“Body tissue” refers to nerve tissue (peripheral or central nervous system), nerves, muscles (skeletal muscle, respiratory muscle or heart muscle) or organs such as brain, cochlea, optic nerve, heart, bladder, urethra, kidney and bone. Intended to say.

  “Electrical device” means a device that is powered by electrical current or processes electrical signals.

  “Electrically connected” means connected to allow transmission of current.

  “Current” is intended to refer to the current applied to the surface of the skin that is resistively and capacitively coupled to the implanted passive conductor, which carries the current to the target body tissue or device.

  “Proximate” means a distance close enough to stimulate the target body tissue, including direct contact with the target body tissue.

  By “stimulate” is meant stimulating a target nerve to activate or block conduction or propagation of action potentials or nerve impulses partially or completely along the axon of the target nerve.

  “Subject” means an animal including a human.

  “Vicinity” means a distance close to the target body tissue but not close enough to stimulate the target body tissue.

  Where Markush groups or other groupings are used herein, all individual members of the group and all possible combinations and subcombinations of the group are intended to be included individually in this disclosure. Whenever a range is given in the specification, for example a temperature range, a time range or a composition range, intermediate ranges and partial ranges are to be included in this disclosure, along with all the individual values included in the given range. Is intended.

  As used herein, “comprising” is synonymous with “including,” “including,” or “characterizing” and is either comprehensive or open-ended, additional Does not exclude elements or method steps not listed. As used herein, “consisting of” excludes any element, step, or ingredient not specified in the claim element. As used herein, “consisting essentially of” does not exclude materials or steps that do not materially affect the basic and novel characteristics of the claim. In this specification, any enumeration of the term “comprising”, particularly in the description of the components of the composition or in the description of the elements of the device, shall consist essentially of and consist of the listed components or elements. It is understood to encompass objects and methods. The inventions described herein by way of example may be practiced without any one or more optional elements or one or more optional limitations not specifically disclosed herein.

  When the indefinite article "a" is used before an element in a claim, it is specified as one of the elements, but the context is only one of the elements Unless explicitly required, this means that the other elements present are not specifically excluded.

  The terms and expressions employed are to be used as descriptive terms and not as limiting terms, and such terms and expressions are used to exclude any equivalents of the features shown or described or any part thereof. It is understood that there may be various modifications within the scope of the present invention as set forth in the claims. Thus, while the present invention has been particularly disclosed by means of preferred embodiments and optional features, modifications and variations of the concepts disclosed herein can be made by those skilled in the art, and such modifications and variations are not It should be understood that it is considered to be within the scope of the present invention as defined by the claims.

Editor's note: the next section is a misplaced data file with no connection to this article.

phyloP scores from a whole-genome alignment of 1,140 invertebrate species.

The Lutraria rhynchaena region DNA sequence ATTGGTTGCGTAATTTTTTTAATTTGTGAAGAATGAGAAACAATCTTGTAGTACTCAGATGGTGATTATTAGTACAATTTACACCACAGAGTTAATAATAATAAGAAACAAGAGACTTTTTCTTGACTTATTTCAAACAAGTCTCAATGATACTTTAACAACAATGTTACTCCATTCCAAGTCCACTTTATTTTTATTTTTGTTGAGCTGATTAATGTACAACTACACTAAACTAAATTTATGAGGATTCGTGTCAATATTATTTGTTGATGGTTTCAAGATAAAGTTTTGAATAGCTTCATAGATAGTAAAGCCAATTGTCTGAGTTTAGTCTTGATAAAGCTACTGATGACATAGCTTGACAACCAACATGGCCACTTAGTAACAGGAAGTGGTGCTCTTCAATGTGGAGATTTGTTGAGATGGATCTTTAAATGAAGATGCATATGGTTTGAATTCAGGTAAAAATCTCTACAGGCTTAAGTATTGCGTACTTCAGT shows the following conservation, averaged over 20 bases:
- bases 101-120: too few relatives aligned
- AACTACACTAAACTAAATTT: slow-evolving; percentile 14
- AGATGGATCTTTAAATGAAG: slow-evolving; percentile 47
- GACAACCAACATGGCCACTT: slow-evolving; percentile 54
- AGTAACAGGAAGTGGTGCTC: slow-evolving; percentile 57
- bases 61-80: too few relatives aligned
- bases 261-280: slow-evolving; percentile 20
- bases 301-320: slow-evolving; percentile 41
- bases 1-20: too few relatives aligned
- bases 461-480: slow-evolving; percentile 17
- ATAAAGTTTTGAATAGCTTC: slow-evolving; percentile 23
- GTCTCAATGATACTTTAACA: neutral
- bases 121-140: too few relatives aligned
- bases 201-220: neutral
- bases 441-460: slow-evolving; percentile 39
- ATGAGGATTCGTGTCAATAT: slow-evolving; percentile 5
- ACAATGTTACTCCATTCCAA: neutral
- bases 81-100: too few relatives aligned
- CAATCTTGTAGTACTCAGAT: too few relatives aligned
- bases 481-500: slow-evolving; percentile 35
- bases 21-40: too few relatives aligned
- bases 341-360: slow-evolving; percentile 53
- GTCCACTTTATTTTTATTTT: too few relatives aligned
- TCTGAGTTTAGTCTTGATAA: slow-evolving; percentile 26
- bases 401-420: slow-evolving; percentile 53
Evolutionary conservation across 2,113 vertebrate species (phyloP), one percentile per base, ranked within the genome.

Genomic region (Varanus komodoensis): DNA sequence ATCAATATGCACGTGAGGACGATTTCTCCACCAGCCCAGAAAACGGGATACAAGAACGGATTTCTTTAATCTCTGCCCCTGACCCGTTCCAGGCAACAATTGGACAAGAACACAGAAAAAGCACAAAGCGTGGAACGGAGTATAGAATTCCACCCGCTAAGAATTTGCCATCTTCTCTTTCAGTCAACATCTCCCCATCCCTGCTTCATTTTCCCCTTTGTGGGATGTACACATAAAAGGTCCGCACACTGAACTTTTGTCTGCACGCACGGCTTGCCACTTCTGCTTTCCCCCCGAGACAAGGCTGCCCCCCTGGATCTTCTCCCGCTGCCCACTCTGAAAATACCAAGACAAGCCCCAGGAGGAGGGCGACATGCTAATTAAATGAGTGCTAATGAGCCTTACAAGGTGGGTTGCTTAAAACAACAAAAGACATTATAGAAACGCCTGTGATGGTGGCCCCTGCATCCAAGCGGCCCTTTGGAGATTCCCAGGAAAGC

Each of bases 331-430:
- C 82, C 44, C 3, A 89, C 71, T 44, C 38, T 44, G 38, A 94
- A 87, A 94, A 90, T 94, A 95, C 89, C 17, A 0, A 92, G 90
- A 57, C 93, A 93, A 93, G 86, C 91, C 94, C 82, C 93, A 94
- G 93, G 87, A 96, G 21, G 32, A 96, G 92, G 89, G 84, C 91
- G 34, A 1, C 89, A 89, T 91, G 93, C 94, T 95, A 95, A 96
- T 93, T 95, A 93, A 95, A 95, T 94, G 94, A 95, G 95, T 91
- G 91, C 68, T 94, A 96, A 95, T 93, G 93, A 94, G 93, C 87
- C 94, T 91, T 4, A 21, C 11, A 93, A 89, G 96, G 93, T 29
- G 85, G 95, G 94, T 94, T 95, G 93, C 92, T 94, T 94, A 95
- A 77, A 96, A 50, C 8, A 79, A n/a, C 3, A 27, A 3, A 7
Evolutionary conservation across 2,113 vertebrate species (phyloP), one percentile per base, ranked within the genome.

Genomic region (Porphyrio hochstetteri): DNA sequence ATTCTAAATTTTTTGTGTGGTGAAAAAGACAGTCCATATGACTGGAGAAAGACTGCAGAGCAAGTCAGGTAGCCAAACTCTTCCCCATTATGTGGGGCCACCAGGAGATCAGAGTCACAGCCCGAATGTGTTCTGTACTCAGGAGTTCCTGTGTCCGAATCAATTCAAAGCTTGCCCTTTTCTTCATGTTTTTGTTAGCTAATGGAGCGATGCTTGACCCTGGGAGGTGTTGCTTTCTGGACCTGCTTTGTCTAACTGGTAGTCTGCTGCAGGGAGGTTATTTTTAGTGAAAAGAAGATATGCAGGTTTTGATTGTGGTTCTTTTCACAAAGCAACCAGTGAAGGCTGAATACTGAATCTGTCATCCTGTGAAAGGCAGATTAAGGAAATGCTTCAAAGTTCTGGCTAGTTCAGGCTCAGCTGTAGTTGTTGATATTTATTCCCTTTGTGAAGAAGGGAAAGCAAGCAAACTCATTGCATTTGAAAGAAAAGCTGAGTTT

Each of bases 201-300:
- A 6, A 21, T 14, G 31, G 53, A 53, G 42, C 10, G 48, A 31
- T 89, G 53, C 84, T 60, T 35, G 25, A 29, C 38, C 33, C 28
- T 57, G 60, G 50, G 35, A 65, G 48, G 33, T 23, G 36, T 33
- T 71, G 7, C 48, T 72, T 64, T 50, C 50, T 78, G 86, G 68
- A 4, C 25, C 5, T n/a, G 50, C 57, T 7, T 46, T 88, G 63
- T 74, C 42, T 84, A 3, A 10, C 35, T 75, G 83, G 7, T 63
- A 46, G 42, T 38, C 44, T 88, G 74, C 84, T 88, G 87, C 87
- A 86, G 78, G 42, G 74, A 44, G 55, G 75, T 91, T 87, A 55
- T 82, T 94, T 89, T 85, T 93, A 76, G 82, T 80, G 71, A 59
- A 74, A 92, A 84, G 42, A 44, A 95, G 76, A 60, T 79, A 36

The invention will be further described by way of example only and with reference to the following drawings in which: Similar reference numbers are used in different drawings to denote similar components.

Description of the Preferred Embodiments The present invention relates to International Publication No. 2005 / 070494A1 by Prochazka (published Aug. 4, 2005, filed Jan. 22, 2004, provisional patent application No. 60 / Claiming priority over US Pat. No. 538,618) and US patent application Ser. No. 11 / 337,824 filed Jan. 23, 2006 by Gaunto and Prochazka. It relates to the improvement of the “router system”. These applications describe implants that electrically stimulate target body tissues such as nerves in the matter of activating or blocking nerve impulses depending on the condition being treated.

  FIG. 1 from WO 2005/070494 A1 shows the subject's skin 10, nerve 12, nerve sheath 14 and muscle 16. The implant 18 provides a conductive path for at least a portion of the current flowing between the surface cathode electrode 20 and the surface anode electrode 22. The implant 18 includes a passive conductor 24 that is long enough to extend from the subcutaneous tissue located below the surface cathode electrode 20 to the target body tissue 12 when implanted. The conductor has a pickup end 26 and a stimulation end 28, one or both of which is sufficient to reduce the electrical impedance of the interface between the pickup end 26 and stimulation end 28 of conductor 24 and the surrounding body tissue. An electrical termination 30 having a surface area is formed. In FIG. 1, the end 30 is shown in the form of an embracing cuff 32 that is placed around the nerve 12. The optional return conductor 34 provides a low impedance conductive path from the target body tissue to the surface anode electrode 22, thereby concentrating the electric field within the target tissue 12. The return conductor 34 has a collection end 36 and a return end 38. Cathode wire 42 and anode wire 44 are connected to an external stimulator (not shown) to which operating power is provided by a power source (not shown). Implant 18 provides a conductive path for at least a portion of the current that flows between surface cathode electrode 20 and surface anode electrode 22 when implanted.